Everybody talks about the pre-body confidence before the lifestyle changes, the one that is in your ownership, attached to your self image, and ultimately is the catalyst to the drive that throws you into a brand new routine.
And everybody talks about the after-body confidence, the one you pin your goals on, the healthier, flourishing, refined result of interrupting your sitting down time with a heavy gym session and continuing until you’re feeling happier and more positive with the reflection staring back at you.
But nobody ever talks about the in-between body confidence. The during body confidence.
Nobody ever talks about the trivial obstacles. The squeezing into your gym kit that just about fits, the over observant flaw picking that can set you back miles, the wobbly bits jiggling as you’re exerting yourself, the exhaustion, the aftermath of soreness, the long process in which you begin to notice a shift in appearance, and the glossy media that can instantly knock you right back as the ideal gets shoved down your throat at a speedy pace.
I’m starting to think both an extreme lack of self confidence and the inability to develop and stick to a fitness approach despite knowing full well I’ll feel better, fresher and more replenished if I just release those endorphins, is in my blood. I’ve been attempting to get back on track now for months and yet here I still am, sat in the same position, getting lost in anything but working out, and telling myself I’ll start tomorrow every day since June.
Now, I don’t think it’s necessary to achieve that great, prosperous feeling body confidence gives you by simply exercising, nor do I think you should force and push yourself if your head is elsewhere and your limbs just don’t seem to be moving. There’s more to life than relying on training yourself to the ground to gain that assertiveness but I think when you hit that balance between having faith in yourself that you can do this and actually being able to adapt that into your everyday schedule without thinking twice or being negatively influenced by those who deem perfect, you can adapt a whole new lease of life.
For me, it’s the getting started that’s the problem.
There’s many of times I’ve had a sudden burst of energy, told myself I’m ready to put this mojo to the test, and then I’ve spent an hour or so finding faults with myself, reducing myself to tears to the point I’m so uncomfortable with my body I can’t even view myself in this perspective, the perspective of working hard to get what you want.
I’m not skinny enough to be going out in public in this crop top and leggings.
My half bloated, half jelly belly is repulsive.
My stretch marks are on show.
My legs are too stumpy.
Why can’t I just have a fast metabolism.
I wish I looked like her.
It’s not even worth it.
I’ll never be able to reach a point where I’m trimmed and polished.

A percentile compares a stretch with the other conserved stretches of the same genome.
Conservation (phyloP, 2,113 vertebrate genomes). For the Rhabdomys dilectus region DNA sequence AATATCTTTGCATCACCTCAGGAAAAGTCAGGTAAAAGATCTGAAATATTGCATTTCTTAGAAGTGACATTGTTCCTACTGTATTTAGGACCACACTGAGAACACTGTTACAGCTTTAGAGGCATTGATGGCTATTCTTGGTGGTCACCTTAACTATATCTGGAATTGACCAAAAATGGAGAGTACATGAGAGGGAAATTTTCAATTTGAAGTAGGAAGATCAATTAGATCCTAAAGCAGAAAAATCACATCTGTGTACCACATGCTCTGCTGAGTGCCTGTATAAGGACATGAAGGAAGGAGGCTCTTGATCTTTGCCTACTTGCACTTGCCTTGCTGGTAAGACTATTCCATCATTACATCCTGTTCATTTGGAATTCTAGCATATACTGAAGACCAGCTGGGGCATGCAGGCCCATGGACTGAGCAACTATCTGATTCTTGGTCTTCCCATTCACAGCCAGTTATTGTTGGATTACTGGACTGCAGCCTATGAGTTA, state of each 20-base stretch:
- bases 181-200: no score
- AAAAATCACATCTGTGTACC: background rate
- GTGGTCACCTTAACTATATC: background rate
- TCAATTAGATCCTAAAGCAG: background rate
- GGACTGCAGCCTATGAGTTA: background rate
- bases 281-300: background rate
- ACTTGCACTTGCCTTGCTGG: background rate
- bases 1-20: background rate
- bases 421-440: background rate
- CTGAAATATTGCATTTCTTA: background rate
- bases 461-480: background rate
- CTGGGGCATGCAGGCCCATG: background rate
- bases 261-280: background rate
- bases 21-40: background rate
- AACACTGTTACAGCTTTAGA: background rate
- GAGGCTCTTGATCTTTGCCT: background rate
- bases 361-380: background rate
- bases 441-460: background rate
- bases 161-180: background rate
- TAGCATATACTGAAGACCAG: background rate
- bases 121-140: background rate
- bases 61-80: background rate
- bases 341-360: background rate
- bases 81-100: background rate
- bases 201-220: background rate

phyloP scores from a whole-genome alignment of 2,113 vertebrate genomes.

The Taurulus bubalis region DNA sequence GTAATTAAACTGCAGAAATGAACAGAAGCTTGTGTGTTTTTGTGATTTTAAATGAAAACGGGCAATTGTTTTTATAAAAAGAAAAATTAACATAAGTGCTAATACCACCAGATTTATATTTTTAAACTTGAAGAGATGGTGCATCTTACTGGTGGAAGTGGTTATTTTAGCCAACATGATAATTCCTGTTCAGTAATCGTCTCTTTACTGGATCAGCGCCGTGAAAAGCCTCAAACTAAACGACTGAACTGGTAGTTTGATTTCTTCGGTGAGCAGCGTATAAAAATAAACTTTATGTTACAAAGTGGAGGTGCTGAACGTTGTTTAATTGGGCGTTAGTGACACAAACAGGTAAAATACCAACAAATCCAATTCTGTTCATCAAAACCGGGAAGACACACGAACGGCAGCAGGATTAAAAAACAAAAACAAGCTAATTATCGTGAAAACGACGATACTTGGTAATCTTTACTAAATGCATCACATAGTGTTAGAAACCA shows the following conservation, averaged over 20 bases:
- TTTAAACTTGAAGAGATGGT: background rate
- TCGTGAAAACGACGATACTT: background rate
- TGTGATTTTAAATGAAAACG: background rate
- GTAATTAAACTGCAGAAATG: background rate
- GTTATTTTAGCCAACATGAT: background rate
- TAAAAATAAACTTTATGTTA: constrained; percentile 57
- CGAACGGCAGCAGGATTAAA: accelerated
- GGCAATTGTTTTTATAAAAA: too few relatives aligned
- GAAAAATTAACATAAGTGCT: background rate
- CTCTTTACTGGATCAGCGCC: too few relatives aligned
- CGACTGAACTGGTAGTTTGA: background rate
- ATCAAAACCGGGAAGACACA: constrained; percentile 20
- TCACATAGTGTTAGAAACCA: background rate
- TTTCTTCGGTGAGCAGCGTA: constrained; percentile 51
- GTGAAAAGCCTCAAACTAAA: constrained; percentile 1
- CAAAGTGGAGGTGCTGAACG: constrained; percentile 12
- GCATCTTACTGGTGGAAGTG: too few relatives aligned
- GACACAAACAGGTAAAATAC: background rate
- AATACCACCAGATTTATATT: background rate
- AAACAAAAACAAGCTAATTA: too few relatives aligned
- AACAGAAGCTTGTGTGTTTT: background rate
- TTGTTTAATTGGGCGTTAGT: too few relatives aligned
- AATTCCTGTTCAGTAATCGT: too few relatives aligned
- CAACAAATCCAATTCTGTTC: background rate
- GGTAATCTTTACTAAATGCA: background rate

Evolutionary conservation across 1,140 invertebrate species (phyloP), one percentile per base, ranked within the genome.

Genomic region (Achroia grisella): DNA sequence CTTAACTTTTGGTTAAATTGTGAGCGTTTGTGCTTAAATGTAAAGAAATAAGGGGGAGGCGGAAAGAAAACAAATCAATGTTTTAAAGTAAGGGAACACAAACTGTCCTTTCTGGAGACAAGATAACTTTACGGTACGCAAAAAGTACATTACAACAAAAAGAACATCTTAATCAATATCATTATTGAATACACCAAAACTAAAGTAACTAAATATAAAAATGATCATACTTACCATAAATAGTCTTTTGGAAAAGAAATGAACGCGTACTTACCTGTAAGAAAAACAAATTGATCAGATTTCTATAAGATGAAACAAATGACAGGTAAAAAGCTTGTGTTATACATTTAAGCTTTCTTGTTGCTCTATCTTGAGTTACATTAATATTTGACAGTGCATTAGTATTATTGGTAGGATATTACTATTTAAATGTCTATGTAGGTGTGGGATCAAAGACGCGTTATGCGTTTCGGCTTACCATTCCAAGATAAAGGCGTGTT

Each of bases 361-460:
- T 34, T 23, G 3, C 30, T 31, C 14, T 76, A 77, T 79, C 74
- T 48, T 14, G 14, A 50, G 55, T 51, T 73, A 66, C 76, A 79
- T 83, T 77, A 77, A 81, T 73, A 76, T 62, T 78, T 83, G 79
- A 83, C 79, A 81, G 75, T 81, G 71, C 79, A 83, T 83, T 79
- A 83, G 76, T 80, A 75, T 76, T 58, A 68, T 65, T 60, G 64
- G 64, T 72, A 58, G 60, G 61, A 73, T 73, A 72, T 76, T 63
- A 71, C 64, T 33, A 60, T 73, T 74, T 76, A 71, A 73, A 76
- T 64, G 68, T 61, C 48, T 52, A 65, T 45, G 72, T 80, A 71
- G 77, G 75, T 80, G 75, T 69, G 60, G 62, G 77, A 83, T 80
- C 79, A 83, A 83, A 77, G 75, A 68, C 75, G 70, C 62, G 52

I’ll always be a fault finder.
It’s making no difference.
Exercise can be a motivator but it can also be a barrier. It can affect your self-esteem and body confidence before you even get started and it’s tough to find a harmonising place where you’re at ease with the choices you make and the anatomy you’re made up of.
It’s all well having those flat abs and toned thighs in mind, it’s easy to say you’ll never regret a workout and that exercise is definitely the way forward but to reach a point in acceptance before finding that inner enthusiasm is a challenge in itself. Saying something and taking that on board when you’re struggling are two completely different things!
Some factors do help, taking small steps into a steady routine, cooking up healthy recipes to go alongside your workouts, and finding that one piece of active-wear that you feel snug, slender, and most importantly foxy and powerful in (I find high street to be the best opposed to the sport brands tbh, the Jack Wills athleisure range mixing fashion and fitness being a perfect example of this) but ultimately it’s all about how we perceive the journey, how we propose exercise and how we embrace ourselves, our size, our shape, and our individual quirks.
You only have one body and no matter how much your self-awareness may stop you from welcoming that, I think the best conclusion is always that it’s best to live in a happy body.
So pose in the mirror, flex, and smile, find what you enjoy, approach exercise as a gift, not a chore. Think of it as nourishing movement that revives us, makes us feel better about who we are, brings pleasure and puts us in touch with our personal strengths and abilities.
These photos captured on a run in the middle of the woodlands on a busy campsite was a kick-start for me. I bit the bullet and I went for it, even with people around. It was chilly and I felt conscious but then I looked back afterwards and thought “actually, I really aren’t as bad as I like to make myself believe”.
No airbrushing. No retouching. No editing. No making my wide hips smaller or my waist more defined. Just me.
And it’s developing that agenda that naturally leads on to a healthier, kinder attitude towards our bodies and our minds. That’s where the confidence originates from.
*this post is in collaboration with Jack Wills but all words and self loving encouraging are my own.